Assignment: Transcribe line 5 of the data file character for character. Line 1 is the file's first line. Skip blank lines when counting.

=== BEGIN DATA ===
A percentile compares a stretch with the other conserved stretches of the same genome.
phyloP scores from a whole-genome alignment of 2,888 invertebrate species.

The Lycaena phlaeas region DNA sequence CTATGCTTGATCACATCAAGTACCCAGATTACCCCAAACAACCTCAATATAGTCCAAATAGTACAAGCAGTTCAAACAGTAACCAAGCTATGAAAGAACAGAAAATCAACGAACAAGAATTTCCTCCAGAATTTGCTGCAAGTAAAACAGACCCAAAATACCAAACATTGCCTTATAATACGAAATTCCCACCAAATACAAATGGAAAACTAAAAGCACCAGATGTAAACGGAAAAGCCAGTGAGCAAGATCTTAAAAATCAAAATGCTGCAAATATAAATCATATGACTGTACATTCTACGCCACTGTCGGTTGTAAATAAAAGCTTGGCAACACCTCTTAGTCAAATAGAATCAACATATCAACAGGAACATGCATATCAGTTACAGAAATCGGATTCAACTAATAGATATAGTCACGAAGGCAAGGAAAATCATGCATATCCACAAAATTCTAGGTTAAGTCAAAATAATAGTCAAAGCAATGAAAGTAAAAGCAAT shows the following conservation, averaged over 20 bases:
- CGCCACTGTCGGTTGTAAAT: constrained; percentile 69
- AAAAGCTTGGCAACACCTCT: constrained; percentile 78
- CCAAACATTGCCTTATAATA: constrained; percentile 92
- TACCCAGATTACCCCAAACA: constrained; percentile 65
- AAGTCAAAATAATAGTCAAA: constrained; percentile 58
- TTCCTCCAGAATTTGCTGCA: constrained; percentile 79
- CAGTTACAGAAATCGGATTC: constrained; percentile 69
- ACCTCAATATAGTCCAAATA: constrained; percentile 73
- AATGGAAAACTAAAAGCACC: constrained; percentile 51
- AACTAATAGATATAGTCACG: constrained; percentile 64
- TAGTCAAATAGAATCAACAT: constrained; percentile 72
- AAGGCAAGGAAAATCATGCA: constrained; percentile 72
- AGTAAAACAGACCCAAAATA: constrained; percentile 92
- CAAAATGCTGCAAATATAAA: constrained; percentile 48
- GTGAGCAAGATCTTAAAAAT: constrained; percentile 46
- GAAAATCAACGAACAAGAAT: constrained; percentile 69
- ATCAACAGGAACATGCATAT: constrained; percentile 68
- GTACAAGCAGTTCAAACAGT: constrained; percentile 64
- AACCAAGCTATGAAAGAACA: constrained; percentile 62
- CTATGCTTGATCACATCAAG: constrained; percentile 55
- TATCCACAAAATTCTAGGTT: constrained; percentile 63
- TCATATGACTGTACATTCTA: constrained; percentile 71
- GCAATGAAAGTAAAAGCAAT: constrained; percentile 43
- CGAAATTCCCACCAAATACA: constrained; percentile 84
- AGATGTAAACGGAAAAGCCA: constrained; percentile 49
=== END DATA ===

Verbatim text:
- AAAAGCTTGGCAACACCTCT: constrained; percentile 78